updated 5/3/2007 11:02:55 AM ET 2007-05-03T15:02:55

The U.S. service sector expanded at a faster rate in April after hitting a four-year low in March, a trade group said Thursday, with concerns about energy costs persisting.

Major Market Indices

The Tempe, Ariz.-based Institute for Supply Management, an organization of corporate purchasing executives, said its index of business activity in the non-manufacturing sector registered 56 in April, up from 52.4 in March. Readings above 50 indicate expansion.

The index was above Wall Street’s expectation of 54, according to Briefing.com, and April represents the 49th consecutive month of growth in the non-manufacturing industries.

April’s figure represents a rebound from February’s reading of 54.3 and March’s four-year low of 52.4. Nevertheless, the index is still below the 2006 average reading of 58.

“Members’ comments in April are mixed about business conditions,” Anthony Nieves, the chair of the ISM’s survey committee, said. “There is continued concern with fuel and energy costs.”

Indeed, a wide range of commodities increased in price, including airfare, aluminum, diesel fuel, gasoline, and hotel costs, the report said. The prices paid index, a potential inflation indicator, increased in April to 63.5, up from March’s 63.3. The index jumped almost ten points in March.

But there was some evidence Thursday that a slowing economy could help hold down inflation, as the Labor Department reported that growth in worker productivity — and wages — slowed in the first three months of 2007.

The ISM said its non-manufacturing new orders index came in at 55, above March’s reading of 53.8, while the employment index registered 51.9, an increase from 50.8 in March.

Order backlogs, meanwhile, grew at a slower pace than in March, registering 50, from March’s figure of 52.5.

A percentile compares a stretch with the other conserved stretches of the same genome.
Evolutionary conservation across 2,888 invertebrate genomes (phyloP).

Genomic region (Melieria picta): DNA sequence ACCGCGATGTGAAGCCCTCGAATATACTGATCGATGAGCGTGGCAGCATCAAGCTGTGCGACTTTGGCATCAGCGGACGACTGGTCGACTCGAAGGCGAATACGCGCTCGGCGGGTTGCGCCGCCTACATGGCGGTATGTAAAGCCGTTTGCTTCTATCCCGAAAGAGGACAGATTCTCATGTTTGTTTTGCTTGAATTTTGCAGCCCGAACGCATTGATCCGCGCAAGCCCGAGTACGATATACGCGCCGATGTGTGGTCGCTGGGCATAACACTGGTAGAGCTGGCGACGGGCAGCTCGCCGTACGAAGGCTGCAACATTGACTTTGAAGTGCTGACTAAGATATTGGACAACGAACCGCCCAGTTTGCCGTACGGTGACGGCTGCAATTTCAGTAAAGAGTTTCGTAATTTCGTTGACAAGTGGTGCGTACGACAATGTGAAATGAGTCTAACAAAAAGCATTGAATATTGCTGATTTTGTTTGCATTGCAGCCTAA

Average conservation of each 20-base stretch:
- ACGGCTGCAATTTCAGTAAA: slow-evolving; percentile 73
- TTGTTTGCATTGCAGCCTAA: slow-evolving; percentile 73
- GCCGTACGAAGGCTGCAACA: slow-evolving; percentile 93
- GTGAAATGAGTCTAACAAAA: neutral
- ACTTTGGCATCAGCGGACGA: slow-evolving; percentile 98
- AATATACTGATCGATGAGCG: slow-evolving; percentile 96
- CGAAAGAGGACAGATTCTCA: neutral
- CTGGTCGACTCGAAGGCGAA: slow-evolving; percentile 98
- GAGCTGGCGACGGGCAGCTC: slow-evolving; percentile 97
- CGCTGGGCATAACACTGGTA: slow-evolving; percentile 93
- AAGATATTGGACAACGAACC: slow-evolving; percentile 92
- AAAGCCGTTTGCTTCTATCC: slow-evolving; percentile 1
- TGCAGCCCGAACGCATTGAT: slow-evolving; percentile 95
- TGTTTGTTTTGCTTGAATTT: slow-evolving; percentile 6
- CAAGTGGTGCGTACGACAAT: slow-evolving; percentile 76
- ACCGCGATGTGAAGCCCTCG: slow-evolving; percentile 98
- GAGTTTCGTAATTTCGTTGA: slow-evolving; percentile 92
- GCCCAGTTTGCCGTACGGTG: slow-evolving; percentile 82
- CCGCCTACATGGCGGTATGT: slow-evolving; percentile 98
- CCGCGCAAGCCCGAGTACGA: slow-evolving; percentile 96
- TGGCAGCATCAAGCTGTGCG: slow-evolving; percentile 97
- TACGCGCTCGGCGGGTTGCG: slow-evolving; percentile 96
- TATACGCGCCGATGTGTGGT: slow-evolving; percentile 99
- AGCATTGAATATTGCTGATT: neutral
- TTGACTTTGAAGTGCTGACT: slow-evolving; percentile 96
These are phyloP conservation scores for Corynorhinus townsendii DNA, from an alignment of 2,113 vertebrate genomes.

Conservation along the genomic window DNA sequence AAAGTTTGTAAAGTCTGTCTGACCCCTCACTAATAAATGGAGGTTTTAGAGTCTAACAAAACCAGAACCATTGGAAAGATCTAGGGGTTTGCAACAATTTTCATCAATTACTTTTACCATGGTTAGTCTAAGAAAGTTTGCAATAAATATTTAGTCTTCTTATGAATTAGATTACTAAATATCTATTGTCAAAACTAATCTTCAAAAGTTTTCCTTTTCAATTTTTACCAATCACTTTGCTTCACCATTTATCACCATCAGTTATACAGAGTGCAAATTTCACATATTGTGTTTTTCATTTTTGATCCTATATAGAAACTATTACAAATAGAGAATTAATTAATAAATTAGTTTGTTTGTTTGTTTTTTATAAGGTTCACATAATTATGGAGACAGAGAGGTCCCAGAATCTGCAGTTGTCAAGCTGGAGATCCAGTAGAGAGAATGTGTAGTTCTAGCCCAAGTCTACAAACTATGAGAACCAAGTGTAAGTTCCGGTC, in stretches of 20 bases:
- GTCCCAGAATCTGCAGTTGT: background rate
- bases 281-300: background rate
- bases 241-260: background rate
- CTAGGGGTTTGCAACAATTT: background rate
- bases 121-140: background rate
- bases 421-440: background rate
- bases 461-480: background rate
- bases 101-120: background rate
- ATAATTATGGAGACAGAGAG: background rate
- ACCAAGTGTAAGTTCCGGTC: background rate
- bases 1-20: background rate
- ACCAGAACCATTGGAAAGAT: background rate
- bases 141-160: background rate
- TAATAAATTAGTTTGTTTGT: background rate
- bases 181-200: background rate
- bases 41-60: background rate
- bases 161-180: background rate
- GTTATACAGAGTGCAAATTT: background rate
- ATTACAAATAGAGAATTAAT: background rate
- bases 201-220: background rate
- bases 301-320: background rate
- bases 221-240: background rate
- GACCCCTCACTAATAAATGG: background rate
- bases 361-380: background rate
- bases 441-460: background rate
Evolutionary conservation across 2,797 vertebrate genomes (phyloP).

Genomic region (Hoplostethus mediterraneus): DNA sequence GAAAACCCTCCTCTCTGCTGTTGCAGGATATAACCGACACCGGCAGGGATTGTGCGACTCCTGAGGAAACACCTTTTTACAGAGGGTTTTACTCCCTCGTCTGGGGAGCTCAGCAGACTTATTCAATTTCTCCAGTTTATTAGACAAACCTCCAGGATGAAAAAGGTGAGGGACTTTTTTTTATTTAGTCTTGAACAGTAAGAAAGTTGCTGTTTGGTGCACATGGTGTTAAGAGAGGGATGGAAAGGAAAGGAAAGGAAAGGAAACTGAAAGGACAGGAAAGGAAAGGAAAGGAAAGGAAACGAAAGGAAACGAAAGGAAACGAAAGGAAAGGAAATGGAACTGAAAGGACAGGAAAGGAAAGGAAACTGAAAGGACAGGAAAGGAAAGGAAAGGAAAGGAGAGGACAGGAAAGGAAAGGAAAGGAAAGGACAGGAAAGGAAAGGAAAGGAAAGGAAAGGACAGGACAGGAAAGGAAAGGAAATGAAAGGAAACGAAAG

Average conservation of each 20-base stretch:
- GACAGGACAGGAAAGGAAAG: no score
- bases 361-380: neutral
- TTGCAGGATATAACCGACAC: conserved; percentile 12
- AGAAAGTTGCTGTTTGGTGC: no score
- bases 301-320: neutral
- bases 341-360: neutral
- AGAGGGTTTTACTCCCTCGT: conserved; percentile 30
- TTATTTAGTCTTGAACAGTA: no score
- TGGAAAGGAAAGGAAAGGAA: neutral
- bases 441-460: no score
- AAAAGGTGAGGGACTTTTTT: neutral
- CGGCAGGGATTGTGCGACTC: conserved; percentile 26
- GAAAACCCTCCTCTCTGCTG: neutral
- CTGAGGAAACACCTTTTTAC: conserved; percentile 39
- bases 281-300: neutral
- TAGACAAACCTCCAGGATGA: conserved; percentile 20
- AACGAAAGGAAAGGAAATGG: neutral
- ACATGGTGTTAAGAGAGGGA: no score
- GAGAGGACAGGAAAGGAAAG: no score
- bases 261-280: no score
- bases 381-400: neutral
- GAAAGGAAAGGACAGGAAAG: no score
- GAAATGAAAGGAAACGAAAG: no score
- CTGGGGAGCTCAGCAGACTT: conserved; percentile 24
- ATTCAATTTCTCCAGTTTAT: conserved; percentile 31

The service industries covered by the ISM report represent about 80 percent of the nation’s economic activity.

Slowdowns in the automotive and housing sectors have spilled over into service sectors, such as engineering services, according to some smaller firms.

Helen Himes, owner of Detroit-based HH Engineering Ltd., said that the difficulties of Michigan’s auto industry have affected the housing sector and affected her 12-person engineering firm. Her company has done site design work for new loft-style housing in Detroit in recent years, but that type of work has dried up recently, she said.

“Some young engineer from Ford who wants to live downtown isn’t going to buy one now,” she said.

Bob Bates, owner of Denver-based Bates Engineering Inc., a 7-person engineering firm, said the housing slump has impacted some engineering companies that help develop lots for builders. Bates said he knows of some firms that have laid off workers as a result.

Bates said his firm, which focuses on water tanks and other storage systems, had one housing project put on hold by the developer, but the company still has almost two dozen projects in the works. Some of his business is with resorts in the Rocky Mountains that cater to wealthy clients, he said, who are less susceptible to economic ups and downs.

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